Home News WhichPLM Blog: 21 January, 2011 – Vendor Interview – Comply or Die Series

WhichPLM Blog: 21 January, 2011 – Vendor Interview – Comply or Die Series


Vendor Interview – Comply or Die Series

Over the past few weeks, Rob Smith of WhichPLM has provided a deep insight to the ‘green’ Trident of governance looking at the issues of Corporate Governance, Environmental Regulation and Ethical Compliance for current generation multinational business. WhichPLM has reached out to a number of the key PLM vendors to obtain their view on the topic and ascertain how their solutions can leverage some of the issues faced by their customers…

Philippe RiberaLectra – Philippe Ribera, Software Marketing Director

WhichPLM: With the recent downturn in global economies, are you finding that your customers [international apparel organizations] have recovered quicker than some other industries with less resilient products portfolios and what do you believe are your customer’s key business drivers now moving forward?

Philippe: Undoubtedly, apparel firms have been affected as all industries have. However, our customers are already starting to bounce back, as evidenced by our results in 2010. Lectra registered nearly a 50% increase in orders in the fashion industry compared to 2009 for the three first quarters of 2010.

Many of those sales are actually the result of customers looking to streamline their processes as they recover from the crisis. Lectra’s experts guide fashion professionals towards maximum efficiency and quality through all our solutions, but our PLM has proven to be the greatest asset of all through this crisis/post-crisis climate. In fact, our Lectra Fashion PLM clients have found the downturn easier to cope with, benefiting from superior collaboration and organization, and being able respond more quickly and more effectively than clients who don’t use PLM.

As they move forward, efficiency of process will be our clients’ primary business driver, leading them towards higher margins, lower costs, and reduced redundancy across all layers of the business–not just the supply chain. And I believe this will not just be a transitory post-crisis mechanism, but rather a permanent change as we enter a new era redefining the importance of value for money. Pre-crisis processes and business drivers are now part of a past to which the fashion industry will never return. More than ever before, its businesses will harvest the endless benefits of a fashion-specific PLM designed precisely for these new efficiency-based business drivers.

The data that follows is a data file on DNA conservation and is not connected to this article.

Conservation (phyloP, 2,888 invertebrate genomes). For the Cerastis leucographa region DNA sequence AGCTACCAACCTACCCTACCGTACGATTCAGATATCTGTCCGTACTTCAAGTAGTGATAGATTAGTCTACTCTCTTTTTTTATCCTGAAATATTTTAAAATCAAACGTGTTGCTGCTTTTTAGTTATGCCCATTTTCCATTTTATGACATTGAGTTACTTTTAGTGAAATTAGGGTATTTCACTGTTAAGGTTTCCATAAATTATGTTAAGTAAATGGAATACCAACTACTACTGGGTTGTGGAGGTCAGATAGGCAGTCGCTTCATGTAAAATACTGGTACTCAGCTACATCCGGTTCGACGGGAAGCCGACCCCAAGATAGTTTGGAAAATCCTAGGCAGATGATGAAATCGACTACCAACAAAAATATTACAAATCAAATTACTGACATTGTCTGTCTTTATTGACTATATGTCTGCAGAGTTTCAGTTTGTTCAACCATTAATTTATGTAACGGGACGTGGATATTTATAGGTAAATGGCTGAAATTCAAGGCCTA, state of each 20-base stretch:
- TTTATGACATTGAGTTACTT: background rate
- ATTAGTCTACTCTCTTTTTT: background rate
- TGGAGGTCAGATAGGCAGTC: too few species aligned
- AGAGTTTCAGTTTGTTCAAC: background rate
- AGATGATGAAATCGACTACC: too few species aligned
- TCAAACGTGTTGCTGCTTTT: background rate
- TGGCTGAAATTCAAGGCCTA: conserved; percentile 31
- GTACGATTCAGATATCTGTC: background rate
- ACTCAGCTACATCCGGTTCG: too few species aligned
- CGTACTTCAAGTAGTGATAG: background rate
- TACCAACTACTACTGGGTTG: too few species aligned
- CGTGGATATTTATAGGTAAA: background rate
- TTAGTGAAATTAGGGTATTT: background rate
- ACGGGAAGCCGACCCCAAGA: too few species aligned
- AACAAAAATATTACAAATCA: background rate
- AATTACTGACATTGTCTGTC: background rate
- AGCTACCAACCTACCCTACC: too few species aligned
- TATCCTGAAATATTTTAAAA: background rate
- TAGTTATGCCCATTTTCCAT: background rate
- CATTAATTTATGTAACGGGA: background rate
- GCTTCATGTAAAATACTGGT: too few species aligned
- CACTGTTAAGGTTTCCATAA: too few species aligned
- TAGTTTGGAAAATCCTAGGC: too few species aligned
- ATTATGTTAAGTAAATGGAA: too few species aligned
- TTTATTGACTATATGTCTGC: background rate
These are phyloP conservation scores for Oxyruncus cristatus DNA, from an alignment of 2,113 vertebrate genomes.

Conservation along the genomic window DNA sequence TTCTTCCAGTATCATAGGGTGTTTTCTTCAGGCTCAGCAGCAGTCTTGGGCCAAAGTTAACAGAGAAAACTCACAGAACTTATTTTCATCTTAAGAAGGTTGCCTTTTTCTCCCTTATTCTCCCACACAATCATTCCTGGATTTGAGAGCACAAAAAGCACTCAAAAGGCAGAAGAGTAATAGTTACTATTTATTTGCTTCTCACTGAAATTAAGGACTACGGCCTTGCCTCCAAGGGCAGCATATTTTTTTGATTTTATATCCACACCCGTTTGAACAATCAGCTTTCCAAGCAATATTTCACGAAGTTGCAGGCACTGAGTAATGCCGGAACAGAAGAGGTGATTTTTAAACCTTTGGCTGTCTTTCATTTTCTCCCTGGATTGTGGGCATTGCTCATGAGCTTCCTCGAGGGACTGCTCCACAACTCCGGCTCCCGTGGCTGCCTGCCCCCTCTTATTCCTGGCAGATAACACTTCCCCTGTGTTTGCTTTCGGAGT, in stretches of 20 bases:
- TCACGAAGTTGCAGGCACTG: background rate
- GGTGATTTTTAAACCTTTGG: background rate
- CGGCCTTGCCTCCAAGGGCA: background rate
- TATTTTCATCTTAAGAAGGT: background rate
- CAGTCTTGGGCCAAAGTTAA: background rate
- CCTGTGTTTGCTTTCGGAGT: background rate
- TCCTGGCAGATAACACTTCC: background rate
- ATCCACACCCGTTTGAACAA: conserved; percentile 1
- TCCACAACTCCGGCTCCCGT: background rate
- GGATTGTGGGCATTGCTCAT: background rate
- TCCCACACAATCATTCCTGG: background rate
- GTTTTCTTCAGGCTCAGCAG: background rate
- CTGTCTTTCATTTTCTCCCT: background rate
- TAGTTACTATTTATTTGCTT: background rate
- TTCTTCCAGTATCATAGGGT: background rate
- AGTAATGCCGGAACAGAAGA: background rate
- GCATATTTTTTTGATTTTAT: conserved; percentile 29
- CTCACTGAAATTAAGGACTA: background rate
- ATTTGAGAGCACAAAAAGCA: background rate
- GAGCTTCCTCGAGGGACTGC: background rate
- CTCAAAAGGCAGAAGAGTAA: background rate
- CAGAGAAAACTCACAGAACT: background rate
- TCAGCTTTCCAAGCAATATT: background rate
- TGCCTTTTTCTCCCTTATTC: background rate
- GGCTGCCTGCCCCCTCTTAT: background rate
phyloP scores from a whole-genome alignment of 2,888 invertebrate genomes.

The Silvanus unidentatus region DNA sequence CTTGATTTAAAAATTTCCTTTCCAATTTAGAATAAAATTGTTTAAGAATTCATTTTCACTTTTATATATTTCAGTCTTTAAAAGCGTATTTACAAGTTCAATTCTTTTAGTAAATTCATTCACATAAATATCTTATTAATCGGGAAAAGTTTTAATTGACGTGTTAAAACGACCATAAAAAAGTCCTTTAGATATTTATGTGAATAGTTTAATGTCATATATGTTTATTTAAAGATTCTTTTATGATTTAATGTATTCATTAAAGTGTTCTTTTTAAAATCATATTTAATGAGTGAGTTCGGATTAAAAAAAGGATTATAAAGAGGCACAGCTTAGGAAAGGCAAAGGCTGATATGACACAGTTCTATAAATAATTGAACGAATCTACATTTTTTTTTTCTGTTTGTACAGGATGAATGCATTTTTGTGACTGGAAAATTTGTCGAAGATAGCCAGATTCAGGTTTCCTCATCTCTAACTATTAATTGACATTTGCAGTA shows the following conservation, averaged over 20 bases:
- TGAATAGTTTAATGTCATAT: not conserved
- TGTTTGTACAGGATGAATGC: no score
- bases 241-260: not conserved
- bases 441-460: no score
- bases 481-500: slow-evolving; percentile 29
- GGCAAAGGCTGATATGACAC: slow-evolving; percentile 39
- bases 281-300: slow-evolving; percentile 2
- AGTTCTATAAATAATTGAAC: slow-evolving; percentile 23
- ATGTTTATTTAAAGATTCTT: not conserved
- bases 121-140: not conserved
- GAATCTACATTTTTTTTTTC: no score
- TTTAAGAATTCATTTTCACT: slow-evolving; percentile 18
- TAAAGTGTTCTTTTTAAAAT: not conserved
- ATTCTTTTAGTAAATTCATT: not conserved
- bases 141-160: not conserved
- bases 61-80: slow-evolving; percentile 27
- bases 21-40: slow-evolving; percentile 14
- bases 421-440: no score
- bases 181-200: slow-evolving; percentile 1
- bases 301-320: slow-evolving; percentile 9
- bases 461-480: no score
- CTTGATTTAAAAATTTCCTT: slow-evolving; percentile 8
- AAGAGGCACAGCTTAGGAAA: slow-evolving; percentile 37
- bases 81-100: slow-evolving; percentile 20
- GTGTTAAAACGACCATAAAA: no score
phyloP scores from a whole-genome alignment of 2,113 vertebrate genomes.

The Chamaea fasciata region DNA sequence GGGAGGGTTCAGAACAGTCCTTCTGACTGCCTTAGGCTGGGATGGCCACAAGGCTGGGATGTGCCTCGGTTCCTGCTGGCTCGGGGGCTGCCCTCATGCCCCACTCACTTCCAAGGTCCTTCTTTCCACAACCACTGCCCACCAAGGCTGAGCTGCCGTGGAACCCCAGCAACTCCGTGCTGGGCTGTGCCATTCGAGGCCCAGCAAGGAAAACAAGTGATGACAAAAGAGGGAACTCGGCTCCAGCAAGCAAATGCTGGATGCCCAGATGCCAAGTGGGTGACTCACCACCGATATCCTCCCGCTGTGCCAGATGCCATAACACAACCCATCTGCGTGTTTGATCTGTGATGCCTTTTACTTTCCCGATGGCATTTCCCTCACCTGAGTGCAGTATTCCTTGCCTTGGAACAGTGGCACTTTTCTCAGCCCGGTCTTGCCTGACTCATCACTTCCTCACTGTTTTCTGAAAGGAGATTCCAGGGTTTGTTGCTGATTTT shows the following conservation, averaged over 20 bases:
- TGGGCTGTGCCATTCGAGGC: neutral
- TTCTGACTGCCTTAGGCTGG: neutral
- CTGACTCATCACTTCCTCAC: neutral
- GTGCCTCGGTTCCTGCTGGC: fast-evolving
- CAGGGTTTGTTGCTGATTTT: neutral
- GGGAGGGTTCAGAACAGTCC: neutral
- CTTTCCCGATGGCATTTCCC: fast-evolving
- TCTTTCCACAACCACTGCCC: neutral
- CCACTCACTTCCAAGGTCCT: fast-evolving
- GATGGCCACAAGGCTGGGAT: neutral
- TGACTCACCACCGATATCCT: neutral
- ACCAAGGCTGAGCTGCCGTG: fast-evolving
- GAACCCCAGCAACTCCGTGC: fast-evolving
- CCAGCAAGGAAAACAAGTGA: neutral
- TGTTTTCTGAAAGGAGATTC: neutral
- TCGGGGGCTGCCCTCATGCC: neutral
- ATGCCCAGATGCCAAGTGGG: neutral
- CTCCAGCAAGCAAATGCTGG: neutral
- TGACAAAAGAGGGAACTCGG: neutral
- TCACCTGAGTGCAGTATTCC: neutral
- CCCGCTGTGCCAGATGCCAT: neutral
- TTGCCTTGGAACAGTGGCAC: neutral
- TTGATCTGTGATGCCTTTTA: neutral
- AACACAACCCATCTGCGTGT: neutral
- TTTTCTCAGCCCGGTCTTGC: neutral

WhichPLM: Do you see green-socio-economic compliance as being high on their list of concerns facing the business? Furthermore, are these issues something that Lectra themselves as a business are re-evaluating?

Philippe: Yes, we see our customers’ putting green-socio-economic compliance on their top list of concerns for three main reasons: coping with the competition, saving money, and polishing their brand image.

This topic is becoming more and more a key competitive differentiator among firms. Indeed, we daily receive news from NRF (National Retail Federation) stating how AFA firms turn more and more of their products “green” and explaining how decreasing firms’ impact on the environment is a multi-dimensional effort to balance what is best for the planet and what is best for the business.

We see that this trend impacts all aspects of the product: raw material (such as organic cotton [no chemical treatment used], factories (less energy consumption hence reducing cost of production), transportation/shipping, and packaging.